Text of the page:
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RELIGION > MY RELIGION SECTION ONE : WHAT I MEAN BY RELIGION > Definition of Religion

 

01. Definition of Religion

By religion, I do not mean formal religion or customary religion, but that religion which underlies all religions, which brings us face to face with our Maker.

M. K. Gandhi, By Joseph J. Doke, 1909, p. 7


Religion should pervade every one of our actions. Here religion does not mean sectarianism. It means a belief in ordered moral government of the universe. It is not less real because it is unseen. This religion transcends Hinduism, Islam, Christianity, etc. It does not supersede them. It harmonizes them and gives them reality.

Harijan, 10-2-'40 p. 445


Let me explain what I mean by religion. It is not the Hindu religion which I certainly prize above all other religions, but the religion which transcends Hinduism, which changes one's very nature, which binds one indissolubly to the truth within and whichever purifies. It is the permanent element in human nature which counts no cost too great in order to find full expression and which leaves the soul utterly restless until it has found itself, known its Maker and appreciated the true correspondence between the Maker and itself.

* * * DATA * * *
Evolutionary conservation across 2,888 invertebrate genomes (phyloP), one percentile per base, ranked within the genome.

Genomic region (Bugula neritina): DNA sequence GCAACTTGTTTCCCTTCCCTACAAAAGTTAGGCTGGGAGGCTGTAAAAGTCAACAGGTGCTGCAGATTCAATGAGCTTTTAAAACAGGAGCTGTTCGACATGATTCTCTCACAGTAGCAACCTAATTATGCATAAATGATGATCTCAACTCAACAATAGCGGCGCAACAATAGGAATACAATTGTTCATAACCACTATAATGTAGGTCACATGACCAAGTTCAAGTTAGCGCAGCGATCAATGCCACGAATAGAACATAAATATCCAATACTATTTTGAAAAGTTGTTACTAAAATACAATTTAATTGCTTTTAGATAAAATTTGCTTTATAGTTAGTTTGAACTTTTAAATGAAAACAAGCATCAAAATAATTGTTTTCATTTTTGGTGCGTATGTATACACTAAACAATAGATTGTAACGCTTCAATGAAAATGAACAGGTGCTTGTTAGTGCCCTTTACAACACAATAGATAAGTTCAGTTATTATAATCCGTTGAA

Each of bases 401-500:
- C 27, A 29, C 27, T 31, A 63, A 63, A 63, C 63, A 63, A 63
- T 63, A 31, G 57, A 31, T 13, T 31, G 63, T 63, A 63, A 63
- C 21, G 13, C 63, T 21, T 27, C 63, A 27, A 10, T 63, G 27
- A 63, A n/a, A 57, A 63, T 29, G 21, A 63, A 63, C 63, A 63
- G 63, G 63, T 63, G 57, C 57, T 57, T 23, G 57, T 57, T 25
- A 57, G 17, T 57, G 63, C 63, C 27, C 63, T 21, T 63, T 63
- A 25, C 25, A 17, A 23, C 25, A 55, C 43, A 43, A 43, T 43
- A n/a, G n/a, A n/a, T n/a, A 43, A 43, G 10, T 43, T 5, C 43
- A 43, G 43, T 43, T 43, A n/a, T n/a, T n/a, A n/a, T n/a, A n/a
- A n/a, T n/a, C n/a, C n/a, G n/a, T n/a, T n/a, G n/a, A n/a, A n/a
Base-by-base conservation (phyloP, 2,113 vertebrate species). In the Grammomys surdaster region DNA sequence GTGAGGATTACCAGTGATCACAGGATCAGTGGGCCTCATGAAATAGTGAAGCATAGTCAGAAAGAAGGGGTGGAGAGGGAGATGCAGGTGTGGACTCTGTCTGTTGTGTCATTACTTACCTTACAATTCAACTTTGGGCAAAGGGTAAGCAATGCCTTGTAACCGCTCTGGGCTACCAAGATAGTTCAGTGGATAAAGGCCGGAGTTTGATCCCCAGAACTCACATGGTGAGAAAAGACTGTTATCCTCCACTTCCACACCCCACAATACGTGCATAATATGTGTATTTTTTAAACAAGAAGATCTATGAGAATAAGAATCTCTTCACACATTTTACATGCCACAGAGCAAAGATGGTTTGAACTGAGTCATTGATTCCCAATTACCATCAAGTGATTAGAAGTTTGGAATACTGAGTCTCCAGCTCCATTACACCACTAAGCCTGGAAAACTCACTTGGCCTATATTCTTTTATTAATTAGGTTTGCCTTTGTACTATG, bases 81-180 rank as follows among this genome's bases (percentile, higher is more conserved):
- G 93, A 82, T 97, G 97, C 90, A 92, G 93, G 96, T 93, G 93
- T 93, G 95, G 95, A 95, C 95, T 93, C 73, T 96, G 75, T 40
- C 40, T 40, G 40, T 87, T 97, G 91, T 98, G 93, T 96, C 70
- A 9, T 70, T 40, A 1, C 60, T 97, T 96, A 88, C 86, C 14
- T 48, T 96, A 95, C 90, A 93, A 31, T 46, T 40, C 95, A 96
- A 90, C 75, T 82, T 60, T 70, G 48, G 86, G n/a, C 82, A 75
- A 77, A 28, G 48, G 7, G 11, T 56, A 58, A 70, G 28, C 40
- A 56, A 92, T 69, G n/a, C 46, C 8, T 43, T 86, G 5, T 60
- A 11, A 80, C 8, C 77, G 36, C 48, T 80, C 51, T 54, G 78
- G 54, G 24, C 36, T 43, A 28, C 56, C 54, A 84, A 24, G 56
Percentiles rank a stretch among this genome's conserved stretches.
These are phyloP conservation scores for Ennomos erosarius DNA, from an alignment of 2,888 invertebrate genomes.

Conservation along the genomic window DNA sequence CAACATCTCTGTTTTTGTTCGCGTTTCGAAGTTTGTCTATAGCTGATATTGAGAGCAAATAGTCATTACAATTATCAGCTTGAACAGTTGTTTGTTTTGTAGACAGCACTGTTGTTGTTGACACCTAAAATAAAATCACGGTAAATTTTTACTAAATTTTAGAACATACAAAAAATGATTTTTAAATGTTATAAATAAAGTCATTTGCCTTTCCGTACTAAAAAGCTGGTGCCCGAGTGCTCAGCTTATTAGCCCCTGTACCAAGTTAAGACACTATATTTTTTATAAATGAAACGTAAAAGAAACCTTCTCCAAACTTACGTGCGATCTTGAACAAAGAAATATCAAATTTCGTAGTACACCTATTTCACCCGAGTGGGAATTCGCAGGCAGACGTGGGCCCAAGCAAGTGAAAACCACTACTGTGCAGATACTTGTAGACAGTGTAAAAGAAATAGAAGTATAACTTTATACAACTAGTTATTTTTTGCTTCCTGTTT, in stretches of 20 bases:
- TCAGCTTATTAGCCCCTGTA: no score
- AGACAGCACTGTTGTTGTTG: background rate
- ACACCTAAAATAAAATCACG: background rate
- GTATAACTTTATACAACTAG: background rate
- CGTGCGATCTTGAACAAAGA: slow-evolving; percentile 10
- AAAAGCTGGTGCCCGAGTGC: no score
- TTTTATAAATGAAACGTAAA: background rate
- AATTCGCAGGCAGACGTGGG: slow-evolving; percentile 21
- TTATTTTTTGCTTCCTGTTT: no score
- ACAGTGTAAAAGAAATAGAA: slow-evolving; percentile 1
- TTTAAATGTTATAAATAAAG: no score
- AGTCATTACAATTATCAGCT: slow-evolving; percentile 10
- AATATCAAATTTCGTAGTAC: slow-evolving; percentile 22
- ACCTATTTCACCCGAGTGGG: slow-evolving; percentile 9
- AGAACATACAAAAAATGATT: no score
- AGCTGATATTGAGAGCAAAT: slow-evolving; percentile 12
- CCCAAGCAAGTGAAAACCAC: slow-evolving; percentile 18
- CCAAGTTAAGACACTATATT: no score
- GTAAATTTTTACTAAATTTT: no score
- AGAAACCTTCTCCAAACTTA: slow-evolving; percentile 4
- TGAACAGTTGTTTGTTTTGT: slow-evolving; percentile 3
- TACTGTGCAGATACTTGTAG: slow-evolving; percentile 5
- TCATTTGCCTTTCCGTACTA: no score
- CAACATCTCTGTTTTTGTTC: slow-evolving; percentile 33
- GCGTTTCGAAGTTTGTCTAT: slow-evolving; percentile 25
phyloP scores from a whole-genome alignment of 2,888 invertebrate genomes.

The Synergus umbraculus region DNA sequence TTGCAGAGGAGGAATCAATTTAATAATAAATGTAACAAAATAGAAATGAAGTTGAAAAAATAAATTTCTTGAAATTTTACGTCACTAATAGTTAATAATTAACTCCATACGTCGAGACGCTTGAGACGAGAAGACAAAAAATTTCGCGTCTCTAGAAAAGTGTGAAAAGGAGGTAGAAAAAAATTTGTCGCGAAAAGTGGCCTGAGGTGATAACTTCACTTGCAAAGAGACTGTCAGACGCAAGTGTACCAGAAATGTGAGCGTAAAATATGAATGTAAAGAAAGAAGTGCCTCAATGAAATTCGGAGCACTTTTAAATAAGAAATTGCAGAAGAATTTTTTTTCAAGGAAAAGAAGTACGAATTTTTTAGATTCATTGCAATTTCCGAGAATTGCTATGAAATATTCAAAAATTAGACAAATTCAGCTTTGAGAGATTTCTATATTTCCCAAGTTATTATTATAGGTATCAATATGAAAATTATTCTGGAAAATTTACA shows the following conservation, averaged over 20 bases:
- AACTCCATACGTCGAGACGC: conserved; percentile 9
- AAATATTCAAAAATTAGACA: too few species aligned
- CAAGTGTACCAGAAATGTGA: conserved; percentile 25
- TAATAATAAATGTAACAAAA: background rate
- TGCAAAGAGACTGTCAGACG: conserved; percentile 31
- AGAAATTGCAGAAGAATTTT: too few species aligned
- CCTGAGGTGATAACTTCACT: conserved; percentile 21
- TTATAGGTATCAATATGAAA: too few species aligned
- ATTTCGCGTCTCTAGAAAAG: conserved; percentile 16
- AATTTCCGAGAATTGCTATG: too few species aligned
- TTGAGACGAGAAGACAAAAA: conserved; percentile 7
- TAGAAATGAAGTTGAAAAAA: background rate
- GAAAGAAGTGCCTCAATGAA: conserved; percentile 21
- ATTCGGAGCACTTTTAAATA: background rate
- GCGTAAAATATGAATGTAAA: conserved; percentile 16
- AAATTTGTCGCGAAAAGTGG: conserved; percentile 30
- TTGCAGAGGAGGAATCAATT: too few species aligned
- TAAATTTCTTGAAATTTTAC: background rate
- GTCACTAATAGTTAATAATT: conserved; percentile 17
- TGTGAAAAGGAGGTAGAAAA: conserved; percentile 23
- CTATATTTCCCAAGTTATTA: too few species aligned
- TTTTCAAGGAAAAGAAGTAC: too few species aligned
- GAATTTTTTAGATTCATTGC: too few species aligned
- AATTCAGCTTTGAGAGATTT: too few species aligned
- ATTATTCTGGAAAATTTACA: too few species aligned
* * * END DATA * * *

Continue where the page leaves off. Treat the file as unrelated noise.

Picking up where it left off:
Young India, 12-5-'20, p. 2


No man can live without religion. There are some who in the egotism of their reason declare that they have no­thing to do with religion. But it is like a man saying that he breathes but that he has no nose. Whether by reason, or by instinct, or by superstition, man acknowledges some sort of relationship with the divine. The rankest agnostic or atheist does acknowledge the need of a moral principle, and associates something good with its observance and something bad with its non-observance. Bradlaugh, whose atheism is well-known, always insisted on proclaiming his innermost conviction. He had to suffer a lot for thus speak­ing the truth, but he delighted in it and said that truth is its own reward. Not that he was quite insensible to the joy resulting from the observance of truth. This joy however is not at all worldly, but springs out of communion with the divine. That is why I have said that even a man who dis­owns religion cannot and does not live without religion.

Young India, 23-1-'30, p. 25